Not saving is more than just a problem that affects individual Americans and their families—it’s a national problem It is no secret that Americans save very little: every economic index confirms as much. But to solve the real mystery, we must ask the questions, “Why?” “What are the effects on our economy?” and “What can be done about it?”
In this thoroughly researched and thought-provoking book, Ronald T. Wilcox clearly describes not only how the “savings crisis” adversely influences personal lifestyles over the long term but also how it can undermine our national wealth and standard of living. Wilcox cogently explains that savings are essential to fuel our nation’s economic growth, whether it’s putting money in the bank or in the form of direct loans to the government as savings bonds, for example. And, he presents unambiguous facts showing that a high proportion of current wage earners simply will not have enough money for self-support during retirement—and that the government safety nets for income and health can no longer be counted on. Most important, Wilcox examines the many rational and irrational reasons behind individuals’ failures to put money away, what third parties such as corporations and government can do to help, and the steps people can take today to help themselves.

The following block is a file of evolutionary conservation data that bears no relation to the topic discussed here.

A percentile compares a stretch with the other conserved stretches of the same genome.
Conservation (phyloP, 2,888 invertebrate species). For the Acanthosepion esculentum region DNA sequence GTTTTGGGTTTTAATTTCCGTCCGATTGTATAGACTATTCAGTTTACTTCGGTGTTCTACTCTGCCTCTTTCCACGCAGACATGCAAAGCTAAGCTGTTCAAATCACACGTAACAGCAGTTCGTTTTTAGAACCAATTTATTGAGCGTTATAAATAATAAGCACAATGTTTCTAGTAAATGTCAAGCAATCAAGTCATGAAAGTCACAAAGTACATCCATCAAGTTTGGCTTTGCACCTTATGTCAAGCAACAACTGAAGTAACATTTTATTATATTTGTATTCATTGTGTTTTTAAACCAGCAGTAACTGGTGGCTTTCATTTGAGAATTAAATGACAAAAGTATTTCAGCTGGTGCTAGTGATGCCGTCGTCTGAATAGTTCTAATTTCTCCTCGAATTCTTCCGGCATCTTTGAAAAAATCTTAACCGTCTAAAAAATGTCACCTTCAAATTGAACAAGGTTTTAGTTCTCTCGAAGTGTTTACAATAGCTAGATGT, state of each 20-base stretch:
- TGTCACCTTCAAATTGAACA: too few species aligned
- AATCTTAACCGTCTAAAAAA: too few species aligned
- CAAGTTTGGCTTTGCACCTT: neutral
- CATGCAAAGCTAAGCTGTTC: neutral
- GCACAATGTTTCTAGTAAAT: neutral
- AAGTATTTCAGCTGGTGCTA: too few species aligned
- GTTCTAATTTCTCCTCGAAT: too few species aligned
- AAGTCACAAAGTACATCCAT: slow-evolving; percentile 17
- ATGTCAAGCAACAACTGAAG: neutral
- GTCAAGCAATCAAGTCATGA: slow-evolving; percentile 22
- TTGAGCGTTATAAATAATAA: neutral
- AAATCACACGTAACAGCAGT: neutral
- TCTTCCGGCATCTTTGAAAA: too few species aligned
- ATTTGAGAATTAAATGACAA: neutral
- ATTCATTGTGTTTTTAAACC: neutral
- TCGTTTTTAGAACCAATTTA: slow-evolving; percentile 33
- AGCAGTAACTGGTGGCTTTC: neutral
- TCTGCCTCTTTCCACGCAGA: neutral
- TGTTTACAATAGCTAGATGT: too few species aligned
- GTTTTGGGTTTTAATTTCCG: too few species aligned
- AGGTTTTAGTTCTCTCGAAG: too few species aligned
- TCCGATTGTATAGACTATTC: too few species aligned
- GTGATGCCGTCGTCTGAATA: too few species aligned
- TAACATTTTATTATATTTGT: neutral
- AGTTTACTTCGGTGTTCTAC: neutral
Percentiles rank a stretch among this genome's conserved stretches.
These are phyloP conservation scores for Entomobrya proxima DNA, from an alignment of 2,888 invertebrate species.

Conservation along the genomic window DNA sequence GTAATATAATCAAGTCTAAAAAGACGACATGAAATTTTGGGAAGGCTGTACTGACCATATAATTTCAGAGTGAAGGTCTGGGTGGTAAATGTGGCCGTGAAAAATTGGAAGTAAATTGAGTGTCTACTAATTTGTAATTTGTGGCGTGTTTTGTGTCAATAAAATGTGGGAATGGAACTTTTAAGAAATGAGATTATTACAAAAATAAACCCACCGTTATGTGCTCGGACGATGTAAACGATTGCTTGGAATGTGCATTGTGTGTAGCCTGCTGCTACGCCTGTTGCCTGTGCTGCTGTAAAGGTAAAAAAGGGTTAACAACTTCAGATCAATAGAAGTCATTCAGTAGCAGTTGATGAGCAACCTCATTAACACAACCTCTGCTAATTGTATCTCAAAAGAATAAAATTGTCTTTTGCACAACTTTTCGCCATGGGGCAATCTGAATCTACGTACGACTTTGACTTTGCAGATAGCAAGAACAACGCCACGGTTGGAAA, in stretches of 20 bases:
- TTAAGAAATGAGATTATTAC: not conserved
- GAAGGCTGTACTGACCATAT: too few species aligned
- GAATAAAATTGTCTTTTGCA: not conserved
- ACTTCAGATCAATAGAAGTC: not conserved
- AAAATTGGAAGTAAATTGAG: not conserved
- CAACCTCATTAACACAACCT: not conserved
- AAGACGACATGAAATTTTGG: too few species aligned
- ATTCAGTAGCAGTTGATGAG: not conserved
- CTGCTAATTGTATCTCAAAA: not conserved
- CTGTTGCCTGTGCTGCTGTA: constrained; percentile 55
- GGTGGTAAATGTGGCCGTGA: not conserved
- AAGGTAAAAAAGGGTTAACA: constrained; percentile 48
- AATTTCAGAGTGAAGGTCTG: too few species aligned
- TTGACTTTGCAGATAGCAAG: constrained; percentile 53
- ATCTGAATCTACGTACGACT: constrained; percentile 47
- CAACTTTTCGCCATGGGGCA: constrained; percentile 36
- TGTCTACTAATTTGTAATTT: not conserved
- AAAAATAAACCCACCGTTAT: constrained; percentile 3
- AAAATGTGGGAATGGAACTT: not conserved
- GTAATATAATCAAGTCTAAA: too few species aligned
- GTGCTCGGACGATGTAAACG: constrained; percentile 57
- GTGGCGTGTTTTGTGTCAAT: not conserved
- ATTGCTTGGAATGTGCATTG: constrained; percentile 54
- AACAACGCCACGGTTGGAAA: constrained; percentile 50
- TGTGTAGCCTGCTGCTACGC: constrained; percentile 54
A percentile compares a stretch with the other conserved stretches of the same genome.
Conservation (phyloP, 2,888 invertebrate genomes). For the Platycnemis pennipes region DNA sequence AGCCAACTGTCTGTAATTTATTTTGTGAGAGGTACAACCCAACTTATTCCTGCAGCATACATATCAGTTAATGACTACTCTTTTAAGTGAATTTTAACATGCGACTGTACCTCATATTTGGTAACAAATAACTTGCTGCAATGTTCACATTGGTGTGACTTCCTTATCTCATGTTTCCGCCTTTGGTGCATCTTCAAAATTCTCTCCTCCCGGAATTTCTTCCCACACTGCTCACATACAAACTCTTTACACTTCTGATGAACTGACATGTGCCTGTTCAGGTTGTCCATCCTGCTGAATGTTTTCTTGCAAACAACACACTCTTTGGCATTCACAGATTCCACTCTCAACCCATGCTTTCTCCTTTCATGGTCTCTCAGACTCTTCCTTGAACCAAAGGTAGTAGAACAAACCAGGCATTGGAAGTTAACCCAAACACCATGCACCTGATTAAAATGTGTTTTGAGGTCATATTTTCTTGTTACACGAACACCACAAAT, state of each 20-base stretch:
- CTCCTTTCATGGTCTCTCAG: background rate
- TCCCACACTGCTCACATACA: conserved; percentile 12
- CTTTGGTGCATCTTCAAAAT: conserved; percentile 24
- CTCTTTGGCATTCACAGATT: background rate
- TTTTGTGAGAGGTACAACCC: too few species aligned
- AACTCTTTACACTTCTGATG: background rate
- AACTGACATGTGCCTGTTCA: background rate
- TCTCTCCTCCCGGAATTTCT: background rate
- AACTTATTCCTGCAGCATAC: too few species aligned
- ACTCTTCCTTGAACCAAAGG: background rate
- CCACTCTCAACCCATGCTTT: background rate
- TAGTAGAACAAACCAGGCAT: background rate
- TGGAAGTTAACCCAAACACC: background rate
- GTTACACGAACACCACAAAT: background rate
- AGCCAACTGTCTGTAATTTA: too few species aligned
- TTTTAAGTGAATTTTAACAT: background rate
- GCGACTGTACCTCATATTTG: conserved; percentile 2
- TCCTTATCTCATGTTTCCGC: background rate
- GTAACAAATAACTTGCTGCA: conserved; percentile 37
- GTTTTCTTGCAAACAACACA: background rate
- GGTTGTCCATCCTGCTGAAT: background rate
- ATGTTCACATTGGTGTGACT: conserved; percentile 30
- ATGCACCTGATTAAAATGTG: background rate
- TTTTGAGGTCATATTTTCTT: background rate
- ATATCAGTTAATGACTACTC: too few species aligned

The book is an attempt to reinvent thrift in the United States, to find practical ways to help people consume less and save more now so that we can be a richer people in the future and a more prosperous nation. It is a must-read for every corporate executive, policy maker, and concerned citizen.
|Publisher:||Yale University Press|
|Sold by:||Barnes & Noble|
|File size:||567 KB|
About the Author
Ronald Wilcox is professor of business administration at the Darden School of Business, University of Virginia. He lives in Charlottesville, Virginia. His expertise is in the area of marketing financial services, marketing and public policy, marketing research, pricing and auctions. Wilcox joined the Darden faculty in 2001. He is formerly an assistant professor at the Carnegie Mellon Graduate School of Industrial Administration and an economist for the U.S. Securities and Exchange Commission.